Just weeks after the Electoral Commision launched an investigation into Boris Johnson and the Downing Street flat refurbishment, he is planning to strip the body of its power to prosecute breaches of law.
In May, the Prime Minister found himself at the heart of controversy as details of his expensive flat refurbishment were found to be murky.
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The work carried out on the flat cost more than the PM’s £30,000 official yearly allowance. As such, Johnson is expected to pay the rest of the funds himself. However, Downing Street spokespeople refused to say who exactly had paid the cost of the refurbishment.
According to a report, one bill for Johnson was paid by the Cabinet Office first, which was then reimbursed by the Conservative Party in June 2020. Later that year, a Conservative member of the House of Lords and Party donor, David Brownlow, paid another invoice of Johnson’s.
As the Electoral Commission announced an official investigation into who paid for the refurb, ministers have announced that a new Elections Bill will remove the Commission’s ability to prosecute criminal offences within electoral law, stating that it “wastes public money”.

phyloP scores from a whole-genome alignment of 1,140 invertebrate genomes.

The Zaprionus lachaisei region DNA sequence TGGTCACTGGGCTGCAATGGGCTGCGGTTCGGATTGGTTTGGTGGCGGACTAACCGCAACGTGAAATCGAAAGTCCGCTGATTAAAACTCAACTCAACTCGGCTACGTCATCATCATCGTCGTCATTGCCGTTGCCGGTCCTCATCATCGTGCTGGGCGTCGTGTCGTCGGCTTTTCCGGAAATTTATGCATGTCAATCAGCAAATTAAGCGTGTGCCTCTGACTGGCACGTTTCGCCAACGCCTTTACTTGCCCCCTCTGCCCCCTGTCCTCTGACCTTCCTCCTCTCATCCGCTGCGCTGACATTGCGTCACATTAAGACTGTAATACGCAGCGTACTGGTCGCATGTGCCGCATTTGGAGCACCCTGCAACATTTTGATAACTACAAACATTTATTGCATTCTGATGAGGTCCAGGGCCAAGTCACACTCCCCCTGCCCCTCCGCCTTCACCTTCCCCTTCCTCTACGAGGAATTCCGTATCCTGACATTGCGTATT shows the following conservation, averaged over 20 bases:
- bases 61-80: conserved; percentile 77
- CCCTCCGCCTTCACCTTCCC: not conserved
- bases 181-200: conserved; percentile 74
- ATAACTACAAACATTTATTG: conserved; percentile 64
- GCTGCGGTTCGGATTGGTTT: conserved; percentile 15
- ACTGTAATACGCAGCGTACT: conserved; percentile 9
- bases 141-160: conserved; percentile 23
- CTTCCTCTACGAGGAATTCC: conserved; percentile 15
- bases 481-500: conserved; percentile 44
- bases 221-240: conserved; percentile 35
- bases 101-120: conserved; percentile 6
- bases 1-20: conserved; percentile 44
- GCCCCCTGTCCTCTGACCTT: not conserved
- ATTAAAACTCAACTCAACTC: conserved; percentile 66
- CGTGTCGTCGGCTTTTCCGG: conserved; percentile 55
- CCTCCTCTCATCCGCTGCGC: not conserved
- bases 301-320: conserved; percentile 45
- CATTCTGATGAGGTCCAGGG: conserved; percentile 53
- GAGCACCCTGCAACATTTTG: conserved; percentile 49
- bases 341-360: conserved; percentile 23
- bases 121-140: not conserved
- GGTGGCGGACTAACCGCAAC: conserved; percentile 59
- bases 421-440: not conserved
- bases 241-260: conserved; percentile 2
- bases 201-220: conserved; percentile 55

It is an obligation for officials in public life uphold certain standards of impartiality. If someone paid for the Prime Minister’s refurbishment of his flat, this creates a potential conflict of interest that must be officially declared.
The Electoral Commission is therefore investigating whether the right processes were followed when Mr Johnson was having the work done for his flat, costing a reported £200,000.
In response to the crackdown on their ability to prosecute, the Electoral Commission said that the move would “place a fetter on the commission which would limit its activity”.
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Since the Electoral Commission fined the Vote Leave campaign for exceeding specific spending limits for their Brexit campaign, the watchdog has been under threat.
Senior Conservatives were part of Vote Leave, with Boris Johnson and Cabinet minister Michael Gove fronting the campaign.